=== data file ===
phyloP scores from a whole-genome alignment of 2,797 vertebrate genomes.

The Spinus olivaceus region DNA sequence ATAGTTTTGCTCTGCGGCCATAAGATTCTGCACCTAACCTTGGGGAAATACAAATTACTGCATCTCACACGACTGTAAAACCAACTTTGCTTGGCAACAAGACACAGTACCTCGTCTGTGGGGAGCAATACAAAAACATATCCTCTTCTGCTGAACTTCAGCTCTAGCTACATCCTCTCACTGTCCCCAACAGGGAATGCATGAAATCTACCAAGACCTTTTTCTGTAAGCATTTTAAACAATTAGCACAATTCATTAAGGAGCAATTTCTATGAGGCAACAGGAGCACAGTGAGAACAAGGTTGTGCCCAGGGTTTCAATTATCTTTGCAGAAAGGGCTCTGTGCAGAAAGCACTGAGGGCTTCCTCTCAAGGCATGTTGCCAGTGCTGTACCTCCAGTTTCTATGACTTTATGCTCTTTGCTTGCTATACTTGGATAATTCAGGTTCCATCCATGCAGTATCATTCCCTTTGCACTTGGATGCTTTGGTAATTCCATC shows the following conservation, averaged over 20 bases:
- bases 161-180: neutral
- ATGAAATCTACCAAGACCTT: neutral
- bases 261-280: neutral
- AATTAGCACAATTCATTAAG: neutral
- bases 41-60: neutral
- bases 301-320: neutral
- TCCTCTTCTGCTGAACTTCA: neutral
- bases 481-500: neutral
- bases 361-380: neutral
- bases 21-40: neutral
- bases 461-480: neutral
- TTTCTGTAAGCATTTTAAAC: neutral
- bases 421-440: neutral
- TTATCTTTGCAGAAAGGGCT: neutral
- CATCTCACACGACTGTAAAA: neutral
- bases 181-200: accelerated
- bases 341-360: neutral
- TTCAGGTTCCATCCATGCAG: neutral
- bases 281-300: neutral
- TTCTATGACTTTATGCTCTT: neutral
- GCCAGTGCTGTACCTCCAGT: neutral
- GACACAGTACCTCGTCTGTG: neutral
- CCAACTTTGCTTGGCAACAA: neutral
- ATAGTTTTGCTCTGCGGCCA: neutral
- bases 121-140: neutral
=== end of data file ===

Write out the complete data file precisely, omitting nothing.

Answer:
phyloP scores from a whole-genome alignment of 2,797 vertebrate genomes.

The Spinus olivaceus region DNA sequence ATAGTTTTGCTCTGCGGCCATAAGATTCTGCACCTAACCTTGGGGAAATACAAATTACTGCATCTCACACGACTGTAAAACCAACTTTGCTTGGCAACAAGACACAGTACCTCGTCTGTGGGGAGCAATACAAAAACATATCCTCTTCTGCTGAACTTCAGCTCTAGCTACATCCTCTCACTGTCCCCAACAGGGAATGCATGAAATCTACCAAGACCTTTTTCTGTAAGCATTTTAAACAATTAGCACAATTCATTAAGGAGCAATTTCTATGAGGCAACAGGAGCACAGTGAGAACAAGGTTGTGCCCAGGGTTTCAATTATCTTTGCAGAAAGGGCTCTGTGCAGAAAGCACTGAGGGCTTCCTCTCAAGGCATGTTGCCAGTGCTGTACCTCCAGTTTCTATGACTTTATGCTCTTTGCTTGCTATACTTGGATAATTCAGGTTCCATCCATGCAGTATCATTCCCTTTGCACTTGGATGCTTTGGTAATTCCATC shows the following conservation, averaged over 20 bases:
- bases 161-180: neutral
- ATGAAATCTACCAAGACCTT: neutral
- bases 261-280: neutral
- AATTAGCACAATTCATTAAG: neutral
- bases 41-60: neutral
- bases 301-320: neutral
- TCCTCTTCTGCTGAACTTCA: neutral
- bases 481-500: neutral
- bases 361-380: neutral
- bases 21-40: neutral
- bases 461-480: neutral
- TTTCTGTAAGCATTTTAAAC: neutral
- bases 421-440: neutral
- TTATCTTTGCAGAAAGGGCT: neutral
- CATCTCACACGACTGTAAAA: neutral
- bases 181-200: accelerated
- bases 341-360: neutral
- TTCAGGTTCCATCCATGCAG: neutral
- bases 281-300: neutral
- TTCTATGACTTTATGCTCTT: neutral
- GCCAGTGCTGTACCTCCAGT: neutral
- GACACAGTACCTCGTCTGTG: neutral
- CCAACTTTGCTTGGCAACAA: neutral
- ATAGTTTTGCTCTGCGGCCA: neutral
- bases 121-140: neutral